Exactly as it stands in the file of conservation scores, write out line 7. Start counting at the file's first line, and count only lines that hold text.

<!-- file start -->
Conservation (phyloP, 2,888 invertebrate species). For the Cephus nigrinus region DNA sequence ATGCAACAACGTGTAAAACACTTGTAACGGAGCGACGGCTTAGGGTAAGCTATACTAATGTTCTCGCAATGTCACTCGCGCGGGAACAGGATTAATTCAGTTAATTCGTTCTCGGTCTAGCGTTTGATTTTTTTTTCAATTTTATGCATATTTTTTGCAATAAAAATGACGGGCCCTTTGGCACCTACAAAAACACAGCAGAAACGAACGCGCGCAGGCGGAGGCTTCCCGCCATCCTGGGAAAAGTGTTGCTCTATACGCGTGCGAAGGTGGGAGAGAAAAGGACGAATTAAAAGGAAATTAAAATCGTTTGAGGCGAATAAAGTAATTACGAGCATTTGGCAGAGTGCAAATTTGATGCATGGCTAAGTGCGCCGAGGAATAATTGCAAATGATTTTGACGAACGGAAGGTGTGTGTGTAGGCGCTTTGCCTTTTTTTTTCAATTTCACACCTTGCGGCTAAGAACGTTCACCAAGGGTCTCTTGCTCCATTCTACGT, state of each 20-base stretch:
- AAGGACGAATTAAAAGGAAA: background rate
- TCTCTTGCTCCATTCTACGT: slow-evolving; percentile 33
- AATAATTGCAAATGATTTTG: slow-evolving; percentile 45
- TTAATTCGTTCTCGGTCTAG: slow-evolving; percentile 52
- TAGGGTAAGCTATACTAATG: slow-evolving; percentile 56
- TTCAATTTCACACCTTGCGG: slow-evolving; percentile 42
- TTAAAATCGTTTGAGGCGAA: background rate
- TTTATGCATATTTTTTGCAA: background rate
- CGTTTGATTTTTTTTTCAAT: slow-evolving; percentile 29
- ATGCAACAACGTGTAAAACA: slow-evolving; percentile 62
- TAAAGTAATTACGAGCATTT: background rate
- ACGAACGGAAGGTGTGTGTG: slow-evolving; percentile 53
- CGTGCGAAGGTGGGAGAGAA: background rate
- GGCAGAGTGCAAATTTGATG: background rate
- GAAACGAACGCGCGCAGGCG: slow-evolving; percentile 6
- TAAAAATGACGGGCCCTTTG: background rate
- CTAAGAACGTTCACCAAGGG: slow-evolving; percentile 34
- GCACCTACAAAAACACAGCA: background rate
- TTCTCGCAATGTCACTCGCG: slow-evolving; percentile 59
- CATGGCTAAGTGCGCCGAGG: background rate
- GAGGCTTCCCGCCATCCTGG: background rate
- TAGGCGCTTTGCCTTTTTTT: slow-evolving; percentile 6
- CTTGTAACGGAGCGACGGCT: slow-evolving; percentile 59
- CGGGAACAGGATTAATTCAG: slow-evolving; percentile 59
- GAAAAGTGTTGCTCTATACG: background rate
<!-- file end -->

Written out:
- TTCAATTTCACACCTTGCGG: slow-evolving; percentile 42